Hi Chris- You can save that fat and use it, but be sure to make sure it's not too dark and "cooked" as it can become bitter with too much heat exposure. If it's good, then it's worth saving. It will have a great deal of flavor for sure (a deep, rich chicken flavor), so have fun and experiment. Enjoy!
  • Jim R
    Jim R
    After reading about all the wonderful things said about the Dark Chicken Stock, I just had to try my hand in making it. I am so disappointed in my results and do not know what I did wrong. We saved up our necks and backs from the whole chickens we bought, but quickly realized it would take to long to get enough, so we saved roasted chicken bones also. We got the six pounds required (although it took us 3-4 months), and we stored them in zip lock bags in the freezer. Mistake #1? Should I not have mixed Cooked chicken with the raw chicken when I roasted them? I followed the instructions, caramelized the bones to just darker than golden brown, and reduced the stock. Color and texture was excellent. Taste - we'll, let me say that it did not taste like our regular Chicken Stock - it was bland, tasteless, and closer to neutral. I am so very disappointed! I have made veal stock once before doing the same thing and it came out just "OK". My stock (ME) needs help! I would like to perfect this method but do not know if I have provided you with enough information to tell me where I am going wrong. Any way I can provide more flavor to my stock (like using bullion) so I can use it? Thanks for your help.
  • Ken R Rouxbe Staff
    Ken R
    Hi Jim- Don't despair, we will figure this out so your dark stock is flavorful and satisfying. First, there should be no negative flavor consequences for mixing raw and already cooked bones during roasting. Next, in terms of taste - did you ever taste it in a saucer with salt? Stock is generally produced without salt—or very little—(for many good reasons) but to get the full experience of the stock's potential in a dish it needs salt to bring it to life. Aside from that, just be sure you are adding enough mirepoix. Next time, try to bump up the chicken bones and mirepoix. Be sure to roast and then simmer (gently). Good luck next time, please let us know how it goes.
  • Jim R
    Jim R
    Thanks Ken! I will thaw some of the stock tonight and try it with salt in a saucer tomorrow. Regarding the mirepoix, I even had a little extra in the pot, so it was sufficient. I will try again in a few weeks and let you know about my second attempt. If the flavor improves with the salt, I will also let you know. Thanks.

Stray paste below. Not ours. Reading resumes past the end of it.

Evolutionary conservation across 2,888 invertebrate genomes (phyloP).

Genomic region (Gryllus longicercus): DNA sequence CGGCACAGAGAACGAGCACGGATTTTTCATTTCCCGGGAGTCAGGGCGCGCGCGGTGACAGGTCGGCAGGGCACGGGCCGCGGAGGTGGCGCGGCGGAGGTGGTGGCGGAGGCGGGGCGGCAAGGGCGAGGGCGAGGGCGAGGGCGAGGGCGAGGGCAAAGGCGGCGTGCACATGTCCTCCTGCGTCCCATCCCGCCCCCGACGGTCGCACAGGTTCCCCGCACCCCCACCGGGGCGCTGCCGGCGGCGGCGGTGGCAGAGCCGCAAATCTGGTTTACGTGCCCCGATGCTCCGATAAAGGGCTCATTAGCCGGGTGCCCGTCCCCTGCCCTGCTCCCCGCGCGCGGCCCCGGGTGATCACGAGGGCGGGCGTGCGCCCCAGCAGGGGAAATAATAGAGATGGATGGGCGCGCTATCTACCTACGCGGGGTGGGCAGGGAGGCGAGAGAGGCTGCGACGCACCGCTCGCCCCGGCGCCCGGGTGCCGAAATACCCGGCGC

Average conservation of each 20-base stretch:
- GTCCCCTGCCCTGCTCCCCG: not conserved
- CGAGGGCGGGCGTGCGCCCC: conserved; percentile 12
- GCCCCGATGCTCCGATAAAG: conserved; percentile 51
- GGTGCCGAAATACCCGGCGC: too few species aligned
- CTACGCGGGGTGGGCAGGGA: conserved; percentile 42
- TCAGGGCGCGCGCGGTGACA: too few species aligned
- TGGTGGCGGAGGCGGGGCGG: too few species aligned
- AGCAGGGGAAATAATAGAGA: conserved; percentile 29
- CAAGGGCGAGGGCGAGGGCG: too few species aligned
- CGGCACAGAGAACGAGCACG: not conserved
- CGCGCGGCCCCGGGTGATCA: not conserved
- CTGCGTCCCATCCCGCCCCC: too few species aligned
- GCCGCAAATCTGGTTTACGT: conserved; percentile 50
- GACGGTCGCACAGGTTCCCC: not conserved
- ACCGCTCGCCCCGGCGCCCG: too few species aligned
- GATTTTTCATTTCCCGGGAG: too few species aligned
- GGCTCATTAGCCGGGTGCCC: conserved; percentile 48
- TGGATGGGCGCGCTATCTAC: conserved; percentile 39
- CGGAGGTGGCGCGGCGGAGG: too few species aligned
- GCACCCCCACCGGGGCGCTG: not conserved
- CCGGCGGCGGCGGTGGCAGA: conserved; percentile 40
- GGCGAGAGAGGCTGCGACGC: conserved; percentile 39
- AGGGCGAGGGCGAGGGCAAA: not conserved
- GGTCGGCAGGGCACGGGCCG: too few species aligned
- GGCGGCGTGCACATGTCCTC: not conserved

• Dawn T Rouxbe Staff
    Dawn T
    Jim, you might even want to try reducing a bit of the stock, which will concentrate the flavors—that combined with a pinch of salt and you would be surprised how much flavor will come out. Hope that helps. Cheers!
  • Jim R
    Jim R
    Last week I used my "tasteless" Dark Stock in making Rice and a Soup. I added one bullion cube in each recipe (or in 4 cups Dark Stock) and it tasted great! I guess it is not so tasteless after all! So it seems that Ken was correct in adding salt, even though I did it with a low sodium bullion cube, but I want to try it on the plate also with just a pinch of salt. This week I will try what Ken said, then I will try what Dawn Said and let you know. Hopefully my trials will help other students to get ideas of what to do it theirs comes out like mine. Cheers.
  • Jeremy R
    Jeremy R
    Hey everyone, I just tried this for the first time. The taste is good but I used way too small of a stock pot (6qt). Also, the stock came out orange. I don't feel like I put too much tomato paste in it but apparently I did. Is there any way to add more of a dark brown color? Or just learn from my mistakes on this one and try for a better version on attempt #2?
  • Dawn T Rouxbe Staff
    Dawn T
    Sorry Jeremy, must have missed this one. There are ways that you could try to darken your stock. For instance, you could try charring some onions to add a darker color. You just have to be careful not to char them too much or they will add a bitter note. You could also make a short stock, by roasting new bones (and maybe omitting any tomato paste) and then use the stock that you already made as the liquid for the short stock. You could also make a nice dark roux and then add the stock to that, but that would depend on what you were using the stock for etc. That being said, depending on how you plan to use the stock, you might not even notice that it's that orange by the time the final dish is prepared. Hope that helps. Cheers!
  • Jeremy R
    Jeremy R
    I decided to retry this one. Didn't use any tomato paste and also trimmed the chicken backs I had better so there was less fat. Then I cooked them longer until they were more caramelized. Turned out GREAT. I did it for 4.5 hours and left it just slightly watery. I'm thinking I'll use the "slightly more watery" version for things like mixing with quinoa... and then when doing something like chicken marsala, I'll just reduce more before using ;)
  • Ken R Rouxbe Staff
    Ken R
    Great work Jeremy- way to troubleshoot the process for yourself. Thank you for sharing this with our community. ~Ken